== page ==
Controlling Insects in Stored Grain Using Modified Atmospheres of Elevated Carbon Dioxide.
On an annual average, Canada produces about 55 Mt of grains, worth about 6 billion dollars. Thus, grains are an important contributor to the Canadian economy and any losses which occur in storage at any point including transport and marketing directly reduce farm income.
The rusty grain beetle is the most economically important insect pest of stored grain in Canada. It is an endemic pest on farms in Western Canada. Canadian grain is sold on the basis of a zero tolerance for live insects. Modified atmospheres with elevated [CO.sub.2] levels can be an effective means of preventing or killing pests in stored products. Most liquid-formulated fumigants such as ethylene dibromide which were used to kill insects in stored products, have been banned because of a possible risk of carcinogenicity in mammals. Two fumigants remain: methyl bromide, which may be banned in the USA and Canada during a re-certification process to be completed in the near future because it has been identified as an agent for the depletion of the ozone layer, and phosphine, which is widely used throughout the world but is at risk because insects are developing resistance to it. Malathion, the only contact insecticide registered in Canada, has been recommended by the Environment Protection Agency (EPA) for de-r egistration in the USA and soon it might be de-registered in Canada. Modified atmospheres are superior to fumigants in that they are less toxic to humans, and are preferable to contact insecticides because no chemical residues are left on the stored product.
To maintain Canada's reputation of exporting high-quality wheat free of insects and chemical residues and in response to increased political and consumer demands for improved standards of health, safety, and environmental quality, research on controlling insects using physical methods is needed. Our major competitors are spending considerable financial resources to develop new, nonchemical methods for keeping their grain relatively insect-free.
The main objective of the proposed project was to develop strategies to control rusty grain beetles, in grains stored 1. on farms in welded-steel bins, 2. at a primary elevator in a concrete bin, and 3. in a hopper railcar by exposing the stored grain to modified atmospheres (MA) of elevated carbon dioxide ([CO.sub.2]).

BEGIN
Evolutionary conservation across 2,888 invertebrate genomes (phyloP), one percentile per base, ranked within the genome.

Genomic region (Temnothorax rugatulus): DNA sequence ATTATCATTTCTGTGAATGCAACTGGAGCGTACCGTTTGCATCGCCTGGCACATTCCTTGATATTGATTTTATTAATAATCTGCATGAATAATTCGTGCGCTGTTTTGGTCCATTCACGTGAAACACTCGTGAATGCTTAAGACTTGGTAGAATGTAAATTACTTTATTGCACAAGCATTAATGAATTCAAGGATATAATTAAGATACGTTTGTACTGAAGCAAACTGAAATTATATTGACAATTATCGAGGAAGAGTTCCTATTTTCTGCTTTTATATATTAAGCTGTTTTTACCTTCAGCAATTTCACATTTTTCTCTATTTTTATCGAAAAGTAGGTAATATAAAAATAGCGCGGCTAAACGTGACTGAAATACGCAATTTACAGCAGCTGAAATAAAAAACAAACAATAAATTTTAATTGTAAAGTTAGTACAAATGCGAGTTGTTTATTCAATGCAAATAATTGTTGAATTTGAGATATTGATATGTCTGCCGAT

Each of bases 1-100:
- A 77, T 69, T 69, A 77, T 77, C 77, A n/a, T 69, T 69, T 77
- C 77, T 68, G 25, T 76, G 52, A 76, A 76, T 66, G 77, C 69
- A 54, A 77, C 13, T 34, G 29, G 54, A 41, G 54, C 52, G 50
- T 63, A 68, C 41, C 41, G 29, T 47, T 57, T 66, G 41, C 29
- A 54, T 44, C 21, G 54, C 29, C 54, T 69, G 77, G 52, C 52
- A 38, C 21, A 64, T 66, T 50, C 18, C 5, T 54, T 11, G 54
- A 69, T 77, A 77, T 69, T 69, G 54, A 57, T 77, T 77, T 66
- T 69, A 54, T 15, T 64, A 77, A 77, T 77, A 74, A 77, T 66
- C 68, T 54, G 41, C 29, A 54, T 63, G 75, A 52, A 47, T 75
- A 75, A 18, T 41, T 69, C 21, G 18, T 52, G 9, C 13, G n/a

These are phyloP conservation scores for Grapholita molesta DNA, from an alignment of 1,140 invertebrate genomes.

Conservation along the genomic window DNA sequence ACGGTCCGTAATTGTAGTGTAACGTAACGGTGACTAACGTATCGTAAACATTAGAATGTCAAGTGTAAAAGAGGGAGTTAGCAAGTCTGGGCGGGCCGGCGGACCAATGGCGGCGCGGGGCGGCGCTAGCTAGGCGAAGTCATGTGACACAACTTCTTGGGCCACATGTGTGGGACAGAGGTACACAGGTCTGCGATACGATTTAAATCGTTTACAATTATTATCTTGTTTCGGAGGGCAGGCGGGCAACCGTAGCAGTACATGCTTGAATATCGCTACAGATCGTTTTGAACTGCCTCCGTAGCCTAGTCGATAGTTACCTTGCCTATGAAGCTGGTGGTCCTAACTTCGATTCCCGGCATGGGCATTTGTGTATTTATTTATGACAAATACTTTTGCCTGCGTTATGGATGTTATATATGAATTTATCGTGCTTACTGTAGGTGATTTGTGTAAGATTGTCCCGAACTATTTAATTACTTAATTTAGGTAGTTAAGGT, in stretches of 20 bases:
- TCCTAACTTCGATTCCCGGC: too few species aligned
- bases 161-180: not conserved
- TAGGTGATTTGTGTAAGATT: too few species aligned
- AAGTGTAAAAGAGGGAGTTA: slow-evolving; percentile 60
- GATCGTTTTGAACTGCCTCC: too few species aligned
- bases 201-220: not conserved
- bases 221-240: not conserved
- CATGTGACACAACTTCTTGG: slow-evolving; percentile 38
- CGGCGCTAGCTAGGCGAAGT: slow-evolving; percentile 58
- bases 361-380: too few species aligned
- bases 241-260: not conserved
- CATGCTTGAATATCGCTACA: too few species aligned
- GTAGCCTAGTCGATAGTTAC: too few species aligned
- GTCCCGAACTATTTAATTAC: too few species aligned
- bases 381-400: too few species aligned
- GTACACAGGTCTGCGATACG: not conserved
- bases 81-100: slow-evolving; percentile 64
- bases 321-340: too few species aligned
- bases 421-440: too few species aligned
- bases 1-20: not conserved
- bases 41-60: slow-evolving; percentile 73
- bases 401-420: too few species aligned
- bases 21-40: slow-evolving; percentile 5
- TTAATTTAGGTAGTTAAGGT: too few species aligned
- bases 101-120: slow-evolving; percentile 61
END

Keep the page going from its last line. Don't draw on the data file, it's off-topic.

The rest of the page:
Definition of Modified Atmospheres (MA)
Disinfestation of stored grain using MA involves the alteration of the composition of the intergranular storage gases ([CO.sub.2], oxygen ([O.sub.2]), and nitrogen ([N.sub.2])), to render the atmosphere in the stores lethal to pests. The MA does not include an alteration of the storage atmosphere by addition of toxic gases such as phosphine or methyl bromide, nor regulation or alteration of the atmospheric water content. The MA may be achieved in several ways: by adding gaseous, liquid, or solid [CO.sub.2]; by adding a gas of low [O.sub.2] content (e.g., pure [N.sub.2] or output from a hydrocarbon burner); or by allowing metabolic processes within a storage to remove [O.sub.2], usually with associated release of [CO.sub.2]. Such atmospheres are referred to as 'high-[CO.sub.2]', 'low-[O.sub.2]', and 'hermetic storage' atmospheres, respectively. They are collectively known as 'modified atmospheres'. The high-[CO.sub.2] atmospheres usually perform better than the low-[O.sub.2] atmospheres or hermetic storage for controlling rusty grain beetles in wheat.
A sealing method was developed to retain and uniformly maintain [CO.sub.2] concentrations in welded steel farm bins. The method is flexible and can be used for any bin opening. Physical exclusion of insects from sealed bins was identified as an important methodology for incorporation into an integrated pest management strategy. See Figures 1 and 2.